Film and TV

Man of Steel: Making Sense of All That Christ and Death Stufff

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To: Stephanie Zacharek
From: Alan Scherstuhl

I shudder at the thought of those Man of Steel term papers, since I taught college English during the reign of The Dark Knight, a movie paper-writers assured me was about chaos and duality, even as none of those paper-writers ever let me know what it actually said about chaos or duality. I felt that frustration as I watched Clark Kent hitchhike around all done up like a Kris Kristofferson He-Man Christ: "But what about this Super Jesus?" I wanted to ask.

In all this carping, I don't want to overlook the fact that much of the movie works. The Kansas material is affecting—he wears a Royals shirt!—and the superhero battles here are the first I've ever seen onscreen that measure up to the scale of actual comic books. The lengthy battle in downtown Smallville is a legitimate marvel, a rare case where the too-muchness (your phrase!) of movies like this seems a form of generous madness. To say that every punch looks like a million bucks is to lowball the pricey, creative mayhem.

The later fights are bigger still but lack that first one's clarity, and they're also more afflicted by the problem you mention: Rather than destroy such wide swaths of Metropolis, the Superman the world has loved for so many decades would find a way to take the battle elsewhere. There's glory in the moment he and Zod smash each other into a goddamn satellite, but the movie offers no explanation for why Clark can't continue to chuck him into lower Earth orbit—and actually save some of the lives he's been sent to save.

And then, at the end, to save a handful of lives, this Superman dares what no previous Superman would. [EVEN BIGGER SPOILERS THAN BEFORE, PEOPLE, SERIOUSLY.] Coldly, like the morally compromised hero of some spy flick, our Superman snaps the neck of his antagonist, which is exactly what Jesus would not have done. Or Superman, as most of humanity has understood him. Glen Weldon, author of Superman: The Unauthorized Biography, has assured me: In thousands of comics, Superman has only killed, once—a couple Kryptonians who annihilated every living person on an alternate Earth. He then exiled himself to space for a year; this Superman, by contrast, seems to punish himself with journalism school.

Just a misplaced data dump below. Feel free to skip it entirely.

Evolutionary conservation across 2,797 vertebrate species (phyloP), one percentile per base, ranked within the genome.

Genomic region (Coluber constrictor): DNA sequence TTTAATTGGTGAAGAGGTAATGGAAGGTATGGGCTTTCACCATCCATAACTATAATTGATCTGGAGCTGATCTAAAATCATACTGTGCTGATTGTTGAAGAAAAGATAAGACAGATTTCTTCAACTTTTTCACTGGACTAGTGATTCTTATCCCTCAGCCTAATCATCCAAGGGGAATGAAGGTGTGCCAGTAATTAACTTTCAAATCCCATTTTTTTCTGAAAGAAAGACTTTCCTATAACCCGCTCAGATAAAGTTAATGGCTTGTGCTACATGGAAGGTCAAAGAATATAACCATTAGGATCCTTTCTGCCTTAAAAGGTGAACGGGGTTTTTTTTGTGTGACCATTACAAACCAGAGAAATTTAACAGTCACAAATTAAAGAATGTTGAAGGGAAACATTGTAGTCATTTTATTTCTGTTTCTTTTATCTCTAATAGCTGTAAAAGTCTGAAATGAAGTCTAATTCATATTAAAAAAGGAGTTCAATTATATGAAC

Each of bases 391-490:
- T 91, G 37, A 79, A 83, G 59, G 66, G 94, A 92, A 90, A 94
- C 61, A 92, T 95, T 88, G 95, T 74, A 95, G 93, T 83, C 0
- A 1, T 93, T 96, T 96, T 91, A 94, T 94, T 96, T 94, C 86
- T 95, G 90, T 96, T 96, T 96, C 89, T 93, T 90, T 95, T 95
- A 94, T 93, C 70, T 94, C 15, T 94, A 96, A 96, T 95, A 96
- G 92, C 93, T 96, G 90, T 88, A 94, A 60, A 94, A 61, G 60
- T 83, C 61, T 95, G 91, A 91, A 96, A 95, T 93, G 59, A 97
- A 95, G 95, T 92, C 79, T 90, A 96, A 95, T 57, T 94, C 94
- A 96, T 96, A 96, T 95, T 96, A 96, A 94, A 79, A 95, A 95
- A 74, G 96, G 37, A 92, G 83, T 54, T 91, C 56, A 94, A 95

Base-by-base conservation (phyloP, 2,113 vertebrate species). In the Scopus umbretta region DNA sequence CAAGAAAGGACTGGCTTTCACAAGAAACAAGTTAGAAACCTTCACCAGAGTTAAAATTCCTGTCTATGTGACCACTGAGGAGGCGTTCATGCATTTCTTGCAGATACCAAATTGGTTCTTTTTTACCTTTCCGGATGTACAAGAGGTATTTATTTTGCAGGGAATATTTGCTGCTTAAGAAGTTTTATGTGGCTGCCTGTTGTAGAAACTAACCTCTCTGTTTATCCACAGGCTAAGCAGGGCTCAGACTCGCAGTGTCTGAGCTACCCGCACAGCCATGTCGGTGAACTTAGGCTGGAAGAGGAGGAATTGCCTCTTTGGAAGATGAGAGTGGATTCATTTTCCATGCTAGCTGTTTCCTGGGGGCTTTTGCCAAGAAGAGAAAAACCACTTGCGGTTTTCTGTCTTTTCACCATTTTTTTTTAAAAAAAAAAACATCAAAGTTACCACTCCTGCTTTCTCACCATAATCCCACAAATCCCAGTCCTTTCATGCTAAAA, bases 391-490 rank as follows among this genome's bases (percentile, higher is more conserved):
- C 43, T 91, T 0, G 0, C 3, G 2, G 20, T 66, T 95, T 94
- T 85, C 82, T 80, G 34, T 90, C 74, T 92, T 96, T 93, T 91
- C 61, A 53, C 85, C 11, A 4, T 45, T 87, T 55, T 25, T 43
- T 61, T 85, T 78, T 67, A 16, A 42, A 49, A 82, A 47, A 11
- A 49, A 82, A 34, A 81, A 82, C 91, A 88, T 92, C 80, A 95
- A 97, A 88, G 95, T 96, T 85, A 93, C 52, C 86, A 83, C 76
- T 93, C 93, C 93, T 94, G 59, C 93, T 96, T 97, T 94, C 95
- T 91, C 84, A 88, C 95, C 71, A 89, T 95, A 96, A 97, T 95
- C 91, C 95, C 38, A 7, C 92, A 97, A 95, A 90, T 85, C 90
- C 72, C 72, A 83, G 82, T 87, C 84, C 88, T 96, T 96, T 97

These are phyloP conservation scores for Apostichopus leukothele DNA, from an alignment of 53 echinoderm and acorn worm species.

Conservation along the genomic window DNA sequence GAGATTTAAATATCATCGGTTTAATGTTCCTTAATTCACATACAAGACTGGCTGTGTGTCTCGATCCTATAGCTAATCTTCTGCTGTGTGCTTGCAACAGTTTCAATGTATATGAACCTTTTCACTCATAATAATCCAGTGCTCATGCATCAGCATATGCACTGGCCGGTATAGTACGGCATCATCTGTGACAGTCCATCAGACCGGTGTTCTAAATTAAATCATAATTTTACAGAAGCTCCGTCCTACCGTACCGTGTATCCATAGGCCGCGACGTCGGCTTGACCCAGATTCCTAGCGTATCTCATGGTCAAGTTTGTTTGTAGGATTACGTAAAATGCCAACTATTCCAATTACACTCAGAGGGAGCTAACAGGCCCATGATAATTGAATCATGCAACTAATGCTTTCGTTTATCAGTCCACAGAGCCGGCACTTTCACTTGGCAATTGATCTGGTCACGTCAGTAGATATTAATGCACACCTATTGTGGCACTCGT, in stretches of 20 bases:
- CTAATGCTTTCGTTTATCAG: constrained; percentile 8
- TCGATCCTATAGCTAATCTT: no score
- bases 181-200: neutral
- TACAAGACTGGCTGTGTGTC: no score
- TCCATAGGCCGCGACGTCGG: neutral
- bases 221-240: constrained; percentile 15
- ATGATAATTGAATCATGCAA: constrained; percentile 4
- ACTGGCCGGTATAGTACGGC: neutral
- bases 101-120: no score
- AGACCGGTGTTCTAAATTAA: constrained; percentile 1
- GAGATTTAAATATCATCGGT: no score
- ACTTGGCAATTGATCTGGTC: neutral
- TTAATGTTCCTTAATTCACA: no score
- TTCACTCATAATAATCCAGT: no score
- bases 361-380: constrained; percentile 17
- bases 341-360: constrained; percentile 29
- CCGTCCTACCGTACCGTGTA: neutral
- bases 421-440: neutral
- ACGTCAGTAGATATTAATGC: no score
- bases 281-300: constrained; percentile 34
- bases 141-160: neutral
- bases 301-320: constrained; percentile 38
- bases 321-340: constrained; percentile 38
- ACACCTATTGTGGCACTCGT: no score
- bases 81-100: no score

There's lots of talk of ideals in the Superman movies and comics—isn't the point of ideals that they're held to even in the face of serious adversity? And isn't the point of Superman that his humanity is greater even than his powers, and that with those powers he can achieve the most humanistic of ends? So why does he cave in to the temptation that James T. Kirk avoided just a month ago in Star Trek Into Darkness? As he's got Zod choke-held in Metropolis' knock-off Grand Central Station, why doesn't Superman up-up-and-away them both through the ceiling? Or burn an eye-ray hole in the floor? Or blow the civilians to safety with his super-breath? Why does he not spirit Zod to the Arctic, imprison him in some hokey/fantastic Super Jail, and then have to explain to the world that we have to trust him on this one?

In short, why in the hell does Superman kill? And what does it mean that Snyder, Nolan, DC, and Warner Brothers think this is what the world wants?

To: Alan Scherstuhl
From: Stephanie Zacharek

That idea of "We'll have to trust him on this one"—that's essential to the spirit of Superman, and Man of Steel isn't completely ignorant of that. I love that moment where Superman is led to jail in handcuffs, and Lois looks at them quizzically—like, can't he just melt those dumb things away? And he explains that if wearing the handcuffs willingly makes people more comfortable with him, he's fine with it.

Superman can do anything—just about—which is why people have loved him for years. As you've said, Alan, he has so many other options open to him: melting a hole in the floor, anything. He has all these tools that mean he doesn't have to kill a man. Plus, he's just a really good guy. So why, in this version of the Superman story, does he kill? It's untrue to the spirit of the character, but maybe worse yet, it makes him like every other bozo who "just can't take it anymore" and loads 100 bullets into someone. Well, OK, it's a little more visceral than that. But still—Superman should have a greater sense of honor than this, and he should also have his wits around him, even if he is fallible.

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Alan Scherstuhl is film editor and writer at Voice Media Group. VMG publications include Denver Westword, Miami New Times, Phoenix New Times, Dallas Observer, Houston Press and New Times Broward-Palm Beach.
Contact: Alan Scherstuhl
Stephanie Zacharek was the principal film critic at the Village Voice from 2013 to 2015. She is a member of the New York Film Critics Circle and of the National Society of Film Critics. In 2015 Zacharek was named a finalist for the Pulitzer Prize in criticism. Her work also appeared in the publications of the Voice’s film partner, Voice Media Group: LA Weekly, Denver Westword, Phoenix New Times, Miami New Times, Broward-Palm Beach New Times, Houston Press, Dallas Observer and OC Weekly.